________________________

Spanish Version:

Queridos hermanos y hermanas de la Diócesis del Centro Noroeste,

Por más de dos décadas, Church of the Resurrection (nuestra catedral), ha tenido un enfoque especial de alcance, amor y servicio hacia refugiados. Todavía recuerdo con mucha claridad cuando manejé con mi familia hacia el aeropuerto de O’Hare hace diecisiete años para recibir y dar bienvenida a este país a seis niños huérfanos de la segunda guerra civil en el Sudán quienes nuestra iglesia estaba auspiciando. En vista de los acontecimientos recientes y conversaciones apasionadas en este país respecto a inmigrantes e refugiados, ahora urge reconsiderar este enfoque. Por cierto hay legítimos miedos y preocupaciones respecto a seguridad nacional y la porosidad de nuestras fronteras. Entiendo algunas de estas preocupaciones. Pero servimos a un Señor quien trasciende nuestras categorías normales, entonces debemos preguntarnos: Como Iglesia y como diócesis: ¿Cuál es nuestro llamado y como vamos a servir y amar a las personas de todo el mundo quienes nos rodean?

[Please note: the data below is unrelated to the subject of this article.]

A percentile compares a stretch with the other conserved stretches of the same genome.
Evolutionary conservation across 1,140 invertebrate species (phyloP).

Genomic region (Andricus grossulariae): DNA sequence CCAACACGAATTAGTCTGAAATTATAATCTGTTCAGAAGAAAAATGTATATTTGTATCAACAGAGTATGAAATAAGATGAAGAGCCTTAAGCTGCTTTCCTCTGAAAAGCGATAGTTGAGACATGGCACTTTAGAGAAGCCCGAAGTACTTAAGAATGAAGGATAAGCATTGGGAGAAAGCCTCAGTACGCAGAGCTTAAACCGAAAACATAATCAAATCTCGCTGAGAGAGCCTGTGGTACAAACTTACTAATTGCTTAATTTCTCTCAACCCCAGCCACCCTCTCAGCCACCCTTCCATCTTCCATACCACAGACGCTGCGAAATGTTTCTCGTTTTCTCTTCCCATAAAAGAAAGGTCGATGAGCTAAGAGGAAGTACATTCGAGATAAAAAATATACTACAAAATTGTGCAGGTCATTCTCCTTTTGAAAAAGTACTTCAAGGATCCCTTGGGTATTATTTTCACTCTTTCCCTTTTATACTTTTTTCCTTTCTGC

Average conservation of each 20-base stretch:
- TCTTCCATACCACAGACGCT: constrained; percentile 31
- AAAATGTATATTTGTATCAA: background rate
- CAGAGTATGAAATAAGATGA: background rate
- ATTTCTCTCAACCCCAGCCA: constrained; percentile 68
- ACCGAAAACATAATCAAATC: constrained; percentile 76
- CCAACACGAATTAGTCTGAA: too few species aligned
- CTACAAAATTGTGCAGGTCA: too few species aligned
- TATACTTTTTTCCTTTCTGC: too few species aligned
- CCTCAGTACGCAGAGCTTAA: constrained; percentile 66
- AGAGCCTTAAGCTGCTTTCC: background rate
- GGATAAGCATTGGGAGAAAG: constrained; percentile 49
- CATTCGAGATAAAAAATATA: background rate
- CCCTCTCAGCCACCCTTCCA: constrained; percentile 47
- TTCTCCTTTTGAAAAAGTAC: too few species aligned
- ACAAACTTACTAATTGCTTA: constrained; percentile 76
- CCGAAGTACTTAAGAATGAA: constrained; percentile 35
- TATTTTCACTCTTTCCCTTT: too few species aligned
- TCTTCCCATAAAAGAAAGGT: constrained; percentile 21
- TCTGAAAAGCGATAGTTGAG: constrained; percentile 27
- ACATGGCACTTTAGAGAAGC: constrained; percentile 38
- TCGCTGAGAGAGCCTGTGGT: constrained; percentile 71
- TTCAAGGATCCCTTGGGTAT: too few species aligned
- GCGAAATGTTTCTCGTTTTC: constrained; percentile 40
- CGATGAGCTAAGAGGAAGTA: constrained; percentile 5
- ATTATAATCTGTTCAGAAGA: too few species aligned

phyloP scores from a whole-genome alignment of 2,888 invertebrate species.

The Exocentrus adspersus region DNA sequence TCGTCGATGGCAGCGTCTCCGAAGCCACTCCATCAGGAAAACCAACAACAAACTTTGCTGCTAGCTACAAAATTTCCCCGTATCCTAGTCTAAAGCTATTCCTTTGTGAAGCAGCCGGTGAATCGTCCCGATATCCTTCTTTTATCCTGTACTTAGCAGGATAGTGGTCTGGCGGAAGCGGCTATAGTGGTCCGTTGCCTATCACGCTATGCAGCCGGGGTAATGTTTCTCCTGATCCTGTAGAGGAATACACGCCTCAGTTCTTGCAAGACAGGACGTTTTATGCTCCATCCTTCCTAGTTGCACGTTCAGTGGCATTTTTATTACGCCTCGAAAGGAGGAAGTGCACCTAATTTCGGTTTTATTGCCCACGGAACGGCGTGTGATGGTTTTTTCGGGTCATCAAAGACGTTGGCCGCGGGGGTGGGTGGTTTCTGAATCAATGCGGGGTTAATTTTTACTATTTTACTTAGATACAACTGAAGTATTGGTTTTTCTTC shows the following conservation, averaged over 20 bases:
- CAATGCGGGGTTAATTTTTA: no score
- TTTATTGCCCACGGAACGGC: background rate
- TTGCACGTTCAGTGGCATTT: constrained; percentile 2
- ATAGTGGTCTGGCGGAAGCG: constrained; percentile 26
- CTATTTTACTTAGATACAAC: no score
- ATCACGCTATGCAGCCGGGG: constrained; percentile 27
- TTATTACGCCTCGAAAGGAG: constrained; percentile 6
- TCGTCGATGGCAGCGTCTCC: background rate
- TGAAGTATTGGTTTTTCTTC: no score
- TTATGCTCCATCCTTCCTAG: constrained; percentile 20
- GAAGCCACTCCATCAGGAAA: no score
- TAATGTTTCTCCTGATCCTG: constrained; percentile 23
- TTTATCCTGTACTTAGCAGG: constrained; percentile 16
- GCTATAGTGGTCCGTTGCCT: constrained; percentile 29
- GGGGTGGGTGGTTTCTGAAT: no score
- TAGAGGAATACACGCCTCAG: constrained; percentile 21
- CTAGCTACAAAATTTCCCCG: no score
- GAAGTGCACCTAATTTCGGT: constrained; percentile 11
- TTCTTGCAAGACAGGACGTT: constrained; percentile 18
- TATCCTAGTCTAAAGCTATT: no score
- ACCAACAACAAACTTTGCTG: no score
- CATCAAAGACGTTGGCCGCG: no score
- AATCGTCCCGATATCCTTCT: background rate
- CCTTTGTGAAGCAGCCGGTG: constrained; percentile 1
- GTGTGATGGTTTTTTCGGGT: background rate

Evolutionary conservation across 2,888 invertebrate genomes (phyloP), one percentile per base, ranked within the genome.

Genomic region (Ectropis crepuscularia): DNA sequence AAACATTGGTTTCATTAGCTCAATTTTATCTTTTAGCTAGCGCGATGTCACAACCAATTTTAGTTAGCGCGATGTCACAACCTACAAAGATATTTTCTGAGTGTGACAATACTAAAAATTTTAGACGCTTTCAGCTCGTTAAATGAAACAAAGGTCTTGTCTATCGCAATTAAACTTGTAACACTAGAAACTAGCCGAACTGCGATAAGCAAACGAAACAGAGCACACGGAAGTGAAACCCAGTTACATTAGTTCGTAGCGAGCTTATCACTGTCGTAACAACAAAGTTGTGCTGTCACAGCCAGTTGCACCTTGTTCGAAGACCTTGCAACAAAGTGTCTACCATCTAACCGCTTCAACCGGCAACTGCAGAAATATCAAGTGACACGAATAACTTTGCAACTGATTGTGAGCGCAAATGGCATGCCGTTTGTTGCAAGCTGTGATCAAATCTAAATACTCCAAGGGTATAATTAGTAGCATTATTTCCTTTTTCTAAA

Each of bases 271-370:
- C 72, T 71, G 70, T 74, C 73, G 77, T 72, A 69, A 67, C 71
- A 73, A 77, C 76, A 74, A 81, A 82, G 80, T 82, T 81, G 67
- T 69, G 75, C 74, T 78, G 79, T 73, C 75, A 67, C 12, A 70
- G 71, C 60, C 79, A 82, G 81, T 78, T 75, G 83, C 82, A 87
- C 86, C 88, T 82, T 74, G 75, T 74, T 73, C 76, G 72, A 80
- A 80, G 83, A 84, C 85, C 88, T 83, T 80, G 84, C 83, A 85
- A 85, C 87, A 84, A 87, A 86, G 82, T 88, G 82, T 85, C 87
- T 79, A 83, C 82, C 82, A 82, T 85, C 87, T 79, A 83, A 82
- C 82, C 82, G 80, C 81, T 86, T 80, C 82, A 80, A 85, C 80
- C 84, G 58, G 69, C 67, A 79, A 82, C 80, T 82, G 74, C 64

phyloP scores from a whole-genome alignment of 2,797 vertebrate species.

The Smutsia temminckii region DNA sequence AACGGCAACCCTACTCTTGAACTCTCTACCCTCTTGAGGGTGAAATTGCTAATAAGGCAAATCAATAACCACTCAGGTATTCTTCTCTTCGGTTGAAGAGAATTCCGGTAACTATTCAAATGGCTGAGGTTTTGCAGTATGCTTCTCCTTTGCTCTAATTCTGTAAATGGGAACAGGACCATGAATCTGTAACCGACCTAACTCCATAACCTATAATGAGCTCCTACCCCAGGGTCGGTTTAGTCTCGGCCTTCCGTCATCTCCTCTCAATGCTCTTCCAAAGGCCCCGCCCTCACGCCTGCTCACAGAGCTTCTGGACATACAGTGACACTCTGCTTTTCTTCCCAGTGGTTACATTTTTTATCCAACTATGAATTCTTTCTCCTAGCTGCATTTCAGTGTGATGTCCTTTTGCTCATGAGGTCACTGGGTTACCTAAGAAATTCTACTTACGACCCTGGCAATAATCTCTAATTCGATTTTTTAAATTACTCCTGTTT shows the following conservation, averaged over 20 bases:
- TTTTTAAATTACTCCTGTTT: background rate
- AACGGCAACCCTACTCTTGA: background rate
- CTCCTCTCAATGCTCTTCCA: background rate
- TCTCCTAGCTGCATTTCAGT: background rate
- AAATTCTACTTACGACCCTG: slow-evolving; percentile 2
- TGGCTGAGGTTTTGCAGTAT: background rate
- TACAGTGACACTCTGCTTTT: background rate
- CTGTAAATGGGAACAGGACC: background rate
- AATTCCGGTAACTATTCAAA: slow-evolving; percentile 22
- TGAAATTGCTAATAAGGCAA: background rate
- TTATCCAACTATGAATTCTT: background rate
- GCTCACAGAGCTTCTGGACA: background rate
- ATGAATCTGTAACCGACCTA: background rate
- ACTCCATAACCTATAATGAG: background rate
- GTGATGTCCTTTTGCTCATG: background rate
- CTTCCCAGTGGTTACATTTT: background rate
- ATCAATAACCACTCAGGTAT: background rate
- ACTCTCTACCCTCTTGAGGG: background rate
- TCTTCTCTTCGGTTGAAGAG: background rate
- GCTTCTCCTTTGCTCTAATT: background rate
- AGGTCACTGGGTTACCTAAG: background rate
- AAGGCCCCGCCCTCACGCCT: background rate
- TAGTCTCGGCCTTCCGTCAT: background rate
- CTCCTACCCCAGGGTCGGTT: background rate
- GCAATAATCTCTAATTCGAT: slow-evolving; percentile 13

Primero, quiero resaltar que inmigrantes e refugiados ya juegan un papel muy importante en nuestra familia diocesana. Además de tres congregaciones latinas con miembros de México y Latinoamérica, nuestras cuatro congregaciones universitarias en Chicago sirven a inmigrantes e estudiantes internacionales de países como Pakistán, Somalia, Corea, Irak, China y Siria. Hasta hemos bautizado a un estudiante de trasfondo Musulmán que llegó a conocer a Cristo. Nuestra catedral, Church of the Resurrection, actualmente está dando la bienvenida a nuevas familias a través de un programa “Buenos Vecinos” de World Relief. Otras congregaciones en nuestra diócesis, como Church of the Cross, en Minneapolis, también tienen una larga tradición de dar bienvenida a familias refugiadas.